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Edward L. Pierce, Memoir and letters of Charles Sumner: volume 2, Chapter 20: Italy.—May to September, 1839.—Age, 28. (search)
of debatable ground. Sumner frequented at Florence the studio of Powers, who was then at work upds at Venice others connected with Dante. In Florence, he met a tourist from Boston, already known their fathers. Young Minot wrote to him from Florence, Sept. 26, 1839:— I consider, my dear Md writing till I was on the point of quitting Florence, wishing to give you my final report upon thill acquainted. He took me, on his arrival in Florence, to old Abbate Missirini, Canova's biograp Capponi Marquis Gino Capponi was born in Florence in 1792, and died Feb. 3, 1876. He was at onom 1835 to 1840, residing much of the time in Florence; published a book on The Love, Madness, and Iall talk about you, and wish that you were in Florence. I have missed you not a little; you were mya. When I last wrote, I was shortly to leave Florence. I still lingered several days; saw more of now. To what I had read when I wrote you from Florence I have since added a great deal; and, among t[11 more...]
Edward L. Pierce, Memoir and letters of Charles Sumner: volume 2, Chapter 23: return to his profession.—1840-41.—Age, 29-30. (search)
and want not a voice to make them more his own. . . . Anne Procter is at Florence, attending the marriage of Mr. J. Parkes's niece, who is united to one of the n to business. Give me fifteen hundred dollars a year, and I will hie away to Florence, where in sight of what is most beautiful in art, and with the most inspiring , a play of Schiller. But I shall do my devoir. To Horatio Greenough, Florence. Boston, Sept. 30, 1840. my dear Greenough,—I received yours of July 12, ar journal as you may select, some of the papers you read me during my visit to Florence,—particularly that on the Nude; for there, I think, you will encounter a deal brother who has been a wanderer for some years. Upon last advices, he was in Florence. I hope he saw you. Remember me most kindly to Mr. and Mrs. Everett, who are outhern members on account of his alleged Anti-slavery opinions. He is now in Florence, where he has enjoyed many distinguished courtesies from the Grand Duke. Befo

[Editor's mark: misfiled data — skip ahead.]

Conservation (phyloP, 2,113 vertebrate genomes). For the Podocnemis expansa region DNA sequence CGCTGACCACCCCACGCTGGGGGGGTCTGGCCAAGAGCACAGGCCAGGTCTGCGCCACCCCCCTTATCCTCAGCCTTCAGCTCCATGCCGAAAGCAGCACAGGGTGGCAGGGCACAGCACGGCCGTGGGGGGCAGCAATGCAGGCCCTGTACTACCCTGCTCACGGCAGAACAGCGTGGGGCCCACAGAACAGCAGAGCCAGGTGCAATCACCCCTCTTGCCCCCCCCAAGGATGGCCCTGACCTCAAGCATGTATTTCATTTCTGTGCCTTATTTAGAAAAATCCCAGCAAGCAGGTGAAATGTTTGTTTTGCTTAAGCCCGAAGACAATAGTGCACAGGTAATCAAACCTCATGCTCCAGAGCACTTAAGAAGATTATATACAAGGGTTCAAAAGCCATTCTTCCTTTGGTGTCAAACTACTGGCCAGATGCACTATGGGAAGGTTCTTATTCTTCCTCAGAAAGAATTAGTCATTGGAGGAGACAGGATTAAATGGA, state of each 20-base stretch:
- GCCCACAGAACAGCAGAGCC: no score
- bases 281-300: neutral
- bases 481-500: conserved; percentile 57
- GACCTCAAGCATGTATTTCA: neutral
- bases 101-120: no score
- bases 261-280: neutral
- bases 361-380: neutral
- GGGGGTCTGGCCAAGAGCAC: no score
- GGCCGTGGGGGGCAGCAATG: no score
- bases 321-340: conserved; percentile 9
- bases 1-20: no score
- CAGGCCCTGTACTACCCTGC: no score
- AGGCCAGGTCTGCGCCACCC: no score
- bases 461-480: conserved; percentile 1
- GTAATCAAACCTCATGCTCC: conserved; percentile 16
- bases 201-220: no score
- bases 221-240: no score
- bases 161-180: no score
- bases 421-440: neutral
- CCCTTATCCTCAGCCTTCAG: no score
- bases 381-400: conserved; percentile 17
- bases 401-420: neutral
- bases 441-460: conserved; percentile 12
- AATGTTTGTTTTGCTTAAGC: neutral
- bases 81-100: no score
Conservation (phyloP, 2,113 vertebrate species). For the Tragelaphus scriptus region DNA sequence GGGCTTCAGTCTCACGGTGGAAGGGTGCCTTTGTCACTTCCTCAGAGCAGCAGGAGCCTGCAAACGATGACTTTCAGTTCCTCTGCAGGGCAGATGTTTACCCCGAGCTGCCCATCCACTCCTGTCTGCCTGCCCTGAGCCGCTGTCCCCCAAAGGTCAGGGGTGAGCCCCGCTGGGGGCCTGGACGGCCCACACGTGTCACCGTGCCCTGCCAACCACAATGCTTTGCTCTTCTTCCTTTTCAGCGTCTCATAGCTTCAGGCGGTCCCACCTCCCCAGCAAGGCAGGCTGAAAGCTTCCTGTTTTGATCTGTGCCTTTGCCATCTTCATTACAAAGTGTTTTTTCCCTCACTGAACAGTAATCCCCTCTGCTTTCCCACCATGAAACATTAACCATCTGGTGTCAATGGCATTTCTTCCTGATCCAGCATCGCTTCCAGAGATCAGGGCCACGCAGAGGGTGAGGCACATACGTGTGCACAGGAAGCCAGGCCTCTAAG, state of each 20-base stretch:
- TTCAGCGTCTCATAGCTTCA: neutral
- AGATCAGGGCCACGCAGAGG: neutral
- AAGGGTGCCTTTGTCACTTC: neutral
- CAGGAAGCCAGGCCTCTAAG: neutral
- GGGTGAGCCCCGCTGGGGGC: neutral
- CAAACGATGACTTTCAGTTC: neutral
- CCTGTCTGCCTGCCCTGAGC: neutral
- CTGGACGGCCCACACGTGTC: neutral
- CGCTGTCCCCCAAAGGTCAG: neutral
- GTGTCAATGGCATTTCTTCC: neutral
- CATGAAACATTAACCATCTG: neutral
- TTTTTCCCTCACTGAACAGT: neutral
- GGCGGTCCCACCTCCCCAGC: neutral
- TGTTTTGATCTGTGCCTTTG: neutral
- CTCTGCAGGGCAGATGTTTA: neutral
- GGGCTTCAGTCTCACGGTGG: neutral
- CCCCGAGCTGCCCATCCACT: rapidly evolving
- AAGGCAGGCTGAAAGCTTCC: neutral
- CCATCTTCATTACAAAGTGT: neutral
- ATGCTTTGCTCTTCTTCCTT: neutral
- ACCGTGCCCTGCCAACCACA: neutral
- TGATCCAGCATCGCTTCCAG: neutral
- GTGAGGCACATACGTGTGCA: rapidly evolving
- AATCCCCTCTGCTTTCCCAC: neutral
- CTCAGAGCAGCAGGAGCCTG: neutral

Edward L. Pierce, Memoir and letters of Charles Sumner: volume 2, chapter 30 (search)
h spoils from the archives which you searched. Most careful eyes have examined the archives of the Indies, and obtained from them all that was thought to illustrate the histories of Mexico and Peru. Prescott's copies of manuscripts amount to many volumes. His accumulations on the subject of Mexico and Peru ceased long ago. He is now making collections for the great work of his life,—the reign of Philip II. In this he was much aided by Sparks, during his last visit; by Edward Everett, at Florence; by Greene, at Rome; but above all by the learned Gayangos, now Professor of Arabic at Madrid (did you see him there?), who is employed specially to assemble all that he can find in the archives and libraries of Spain illustrative of this important reign. Fame and fortune both descend upon Prescott. Bentley has paid him six hundred and fifty pounds for the Conquest. He refused fifteen thousand dollars for it from the Harpers. They have paid him in cash seventy-five hundred dollars for